Wednesday 2 September 2020

A Leap in the Dark 45

This Friday's Leap is another veritable smorgasbord, not that there's any other kind of smorgasbord . . . 

A Leap in the Dark 45   8pm  Friday 4th September 2020

An evening about/without David Rudkin

Following last Friday’s memorable reading of the complete Spring Journal, Jonathan Gibbs and Paula Cunningham discuss the legacy of Louis MacNeice,  with readings from the poet’s work by Michael Hughes. Then we’ll have the first of two readings by the poet Julian Stannard from his forthcoming collection Heat Wave, followed by some thoughts from Sam Jordison of Galley Beggar Press about challenges facing small presses in 2021.

After a short break a group of admirers will celebrate the life and work of the dramatist and screenwriter David Rudkin (born 1936), among the finest writers of his generation -  “a cussed, confrontational, highly original voice”. With music from our composer-in-residence Helen Ottaway and thoughts from Ross McFarlane, Kevin Davey and The Pale Usher

There's no charge for taking part in A Leap in the Dark, but please make a donation, no matter how large, to The Trussell Trust.

The Programme

1 The Pale Usher welcomes you

2 On Louis MacNeice: Jonathan Gibbs and Paula Cunningham in conversation  
  with readings by Michael Hughes

3 Julian Stannard reads from his new collection Heat Wave

4 Reflections on this week’s bookalanche with Sam Jordison of Galley Beggar Press

5 Julian Stannard - a second reading 


6 David Rudkin - a celebration

7 Ross McFarlane on David Rudkin’s Penda’s Fen

  “What made these films so powerful to me as teenager was that you didn’t 
  know anything about them. They weren’t repeated. There was no internet 
  to help you crack them. They kept their mystery.”  - Jim Jump

8 Music by Helen Ottaway

9 Kevin Davey on David Rudkin’s impact and cultural legacy

10 Artemis 81 - The Pale Usher remembers the first and only screening of 
   Rudkin's controversial magnum opus

11 The Pale Usher signs off

The Company

Paula Cunningham’s Heimlich's Manoeuvre, from smithdoorstop, was shortlisted for the Fenton-Aldeburgh, Seamus Heaney Centre, & Strong Shine 1st Collection Prizes.  Poems have appeared in ‘Best British Poetry’ 2016, & have won national & international prizes. She has also written short fiction and placed 2nd in the 2014 Costa short story award. She is very slowly working on her second collection and attempting the odd essay.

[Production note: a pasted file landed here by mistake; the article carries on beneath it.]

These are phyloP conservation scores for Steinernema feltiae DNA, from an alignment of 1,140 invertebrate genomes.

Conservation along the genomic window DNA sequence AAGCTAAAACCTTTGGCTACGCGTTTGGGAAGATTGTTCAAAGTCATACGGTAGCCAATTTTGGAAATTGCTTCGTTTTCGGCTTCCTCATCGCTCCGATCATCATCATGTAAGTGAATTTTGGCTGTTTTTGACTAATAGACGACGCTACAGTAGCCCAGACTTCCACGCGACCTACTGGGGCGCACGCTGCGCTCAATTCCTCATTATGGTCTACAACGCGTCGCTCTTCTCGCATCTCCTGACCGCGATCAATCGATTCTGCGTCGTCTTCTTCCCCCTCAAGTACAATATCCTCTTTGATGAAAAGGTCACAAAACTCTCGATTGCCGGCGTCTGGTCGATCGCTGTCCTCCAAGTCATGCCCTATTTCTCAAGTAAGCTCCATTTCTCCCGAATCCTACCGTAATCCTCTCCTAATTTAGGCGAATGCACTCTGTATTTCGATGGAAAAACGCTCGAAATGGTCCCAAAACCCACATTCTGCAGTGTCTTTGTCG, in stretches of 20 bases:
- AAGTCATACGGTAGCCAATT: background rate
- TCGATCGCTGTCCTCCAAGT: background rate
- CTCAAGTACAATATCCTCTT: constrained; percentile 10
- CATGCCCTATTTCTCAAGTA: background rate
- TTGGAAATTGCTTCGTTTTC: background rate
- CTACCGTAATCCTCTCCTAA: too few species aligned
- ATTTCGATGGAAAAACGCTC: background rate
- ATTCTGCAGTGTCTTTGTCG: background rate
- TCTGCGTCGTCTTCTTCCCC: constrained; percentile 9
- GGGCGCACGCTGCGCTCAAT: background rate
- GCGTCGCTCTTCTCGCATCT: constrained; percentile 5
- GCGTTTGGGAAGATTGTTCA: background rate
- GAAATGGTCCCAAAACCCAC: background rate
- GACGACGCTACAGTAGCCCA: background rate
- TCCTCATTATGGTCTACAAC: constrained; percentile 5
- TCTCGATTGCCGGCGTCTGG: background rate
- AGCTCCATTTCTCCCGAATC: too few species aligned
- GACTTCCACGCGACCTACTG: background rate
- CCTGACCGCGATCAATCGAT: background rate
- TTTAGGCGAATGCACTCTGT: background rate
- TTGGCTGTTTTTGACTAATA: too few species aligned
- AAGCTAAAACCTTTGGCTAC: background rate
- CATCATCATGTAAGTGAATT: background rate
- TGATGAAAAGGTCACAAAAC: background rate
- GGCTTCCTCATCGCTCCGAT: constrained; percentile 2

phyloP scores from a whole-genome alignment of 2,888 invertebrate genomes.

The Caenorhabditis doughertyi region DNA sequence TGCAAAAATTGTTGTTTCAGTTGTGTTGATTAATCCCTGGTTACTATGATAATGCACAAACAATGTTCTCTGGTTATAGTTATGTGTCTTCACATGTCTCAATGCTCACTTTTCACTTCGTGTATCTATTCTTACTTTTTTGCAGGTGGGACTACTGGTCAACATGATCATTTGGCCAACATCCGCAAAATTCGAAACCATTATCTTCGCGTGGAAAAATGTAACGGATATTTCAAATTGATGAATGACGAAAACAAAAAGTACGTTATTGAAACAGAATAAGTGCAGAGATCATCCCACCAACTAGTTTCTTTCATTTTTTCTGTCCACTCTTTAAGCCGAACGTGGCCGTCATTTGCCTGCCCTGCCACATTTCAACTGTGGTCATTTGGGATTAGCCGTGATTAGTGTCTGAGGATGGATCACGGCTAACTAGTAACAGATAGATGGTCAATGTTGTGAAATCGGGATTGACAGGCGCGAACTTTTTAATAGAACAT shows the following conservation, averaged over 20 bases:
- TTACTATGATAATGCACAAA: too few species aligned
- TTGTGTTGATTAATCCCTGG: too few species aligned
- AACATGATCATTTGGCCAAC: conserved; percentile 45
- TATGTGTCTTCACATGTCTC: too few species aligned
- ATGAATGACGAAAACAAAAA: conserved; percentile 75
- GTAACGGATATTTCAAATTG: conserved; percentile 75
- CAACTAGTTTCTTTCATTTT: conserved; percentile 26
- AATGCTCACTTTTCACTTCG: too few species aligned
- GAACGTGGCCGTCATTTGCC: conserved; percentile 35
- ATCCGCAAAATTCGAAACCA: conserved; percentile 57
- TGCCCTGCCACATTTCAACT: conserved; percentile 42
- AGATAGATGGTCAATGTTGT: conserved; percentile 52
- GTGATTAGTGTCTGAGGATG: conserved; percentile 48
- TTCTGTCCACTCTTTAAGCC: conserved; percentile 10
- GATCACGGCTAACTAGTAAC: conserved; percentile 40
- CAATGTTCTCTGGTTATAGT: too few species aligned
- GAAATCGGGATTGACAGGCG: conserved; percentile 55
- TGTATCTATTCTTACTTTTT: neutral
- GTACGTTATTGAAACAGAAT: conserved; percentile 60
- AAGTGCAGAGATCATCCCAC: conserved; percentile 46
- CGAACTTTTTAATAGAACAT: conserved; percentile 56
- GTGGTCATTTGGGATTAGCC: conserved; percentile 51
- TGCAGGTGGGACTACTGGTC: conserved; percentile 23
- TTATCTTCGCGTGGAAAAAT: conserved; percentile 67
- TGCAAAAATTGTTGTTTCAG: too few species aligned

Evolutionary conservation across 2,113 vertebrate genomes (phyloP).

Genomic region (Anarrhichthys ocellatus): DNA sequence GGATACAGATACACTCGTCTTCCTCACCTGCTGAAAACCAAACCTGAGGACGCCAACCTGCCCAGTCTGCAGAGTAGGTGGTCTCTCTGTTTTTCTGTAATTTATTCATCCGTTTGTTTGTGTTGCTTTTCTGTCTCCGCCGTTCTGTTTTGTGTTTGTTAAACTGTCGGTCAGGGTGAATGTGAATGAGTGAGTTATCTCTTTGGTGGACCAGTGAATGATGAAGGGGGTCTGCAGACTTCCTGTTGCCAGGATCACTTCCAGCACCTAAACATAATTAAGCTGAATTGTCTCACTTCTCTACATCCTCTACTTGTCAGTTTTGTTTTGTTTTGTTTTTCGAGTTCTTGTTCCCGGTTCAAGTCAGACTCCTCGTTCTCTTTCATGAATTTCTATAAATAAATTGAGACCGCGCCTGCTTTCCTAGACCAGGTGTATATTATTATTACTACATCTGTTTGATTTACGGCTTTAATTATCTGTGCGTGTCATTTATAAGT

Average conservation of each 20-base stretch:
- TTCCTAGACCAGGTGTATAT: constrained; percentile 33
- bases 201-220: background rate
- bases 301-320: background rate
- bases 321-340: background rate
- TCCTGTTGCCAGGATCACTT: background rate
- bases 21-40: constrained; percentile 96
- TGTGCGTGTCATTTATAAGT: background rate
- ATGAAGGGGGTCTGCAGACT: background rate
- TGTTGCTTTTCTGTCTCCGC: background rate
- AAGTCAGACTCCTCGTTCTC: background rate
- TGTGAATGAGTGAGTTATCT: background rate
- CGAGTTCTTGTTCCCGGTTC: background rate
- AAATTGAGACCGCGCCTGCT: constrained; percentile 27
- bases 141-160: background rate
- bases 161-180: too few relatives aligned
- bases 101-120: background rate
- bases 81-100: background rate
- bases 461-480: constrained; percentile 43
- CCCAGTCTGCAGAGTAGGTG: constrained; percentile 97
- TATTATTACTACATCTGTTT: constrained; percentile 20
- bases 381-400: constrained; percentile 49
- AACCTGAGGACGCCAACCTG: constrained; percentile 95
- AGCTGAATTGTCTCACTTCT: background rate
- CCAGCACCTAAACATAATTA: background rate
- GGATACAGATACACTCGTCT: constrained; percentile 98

Kevin Davey is the author of Playing Possum and the forthcoming Radio Joan, both published by Aaargh! Press. His non-fiction work includes English Imaginaries (1999).

Sam Jordison co-founded Galley Beggar Press. He writes for the Guardian, has written several works of non-fiction  the best-selling Crap Towns series and Enemies Of The People, a book that was tragically right about everything and the awful people who have been wrecking our lives since 2016. 

Ross McFarlane is the Research Engagement Officer at the Wellcome Library in London.

Helen Ottaway is a composer and sound artist. She is lead artist with Artmusic, creating and producing collaborative, site-specific art work. She has written for many forces from string quartet to choir and orchestra and recently has started to include found sound in her work. Her writing for hand-punched and hand-wound musical box began during an artist’s residency in Sri Lanka in 2017. Back in the UK she continues to compose for and perform on the instrument.

Julian Stannard lived and taught for many years in Genoa. His most recent poetry book – with artwork by Roma Tearne – is Average is the New Fantastico (Green Bottle Press). CBe publishes his What Were You Thinking? He co-edited a CBe book about Michael Hofmann, The Palm Beach Effect. A film of his poem ‘Sottoripa’ (about a district of Genoa) is on Vimeo:

The Pale Usher is David Collard, who organises these gatherings.

The pale Usher—threadbare in coat, heart, body, and brain; I see him now. He was ever dusting his old lexicons and grammars, with a queer handkerchief, mockingly embellished with all the gay flags of all the known nations of the world. He loved to dust his old grammars; it somehow mildly reminded him of his mortality.
         Moby-Dick by Herman Melville

Saturday’s Leap in the Dark (September 5th) is a fragrant potpourri

- author Ruby Cowling on her short story collection This Paradise

- Yoga with our resident mystic Guru Dave

- Ben Pester on his forthcoming book

- At home with Henningham Family Press

- Amy McCauley (as Malady Nelson) performs 24/7 Brexitland (part 4)

- a short story by David Holzer 

Stay well!

The Pale Usher

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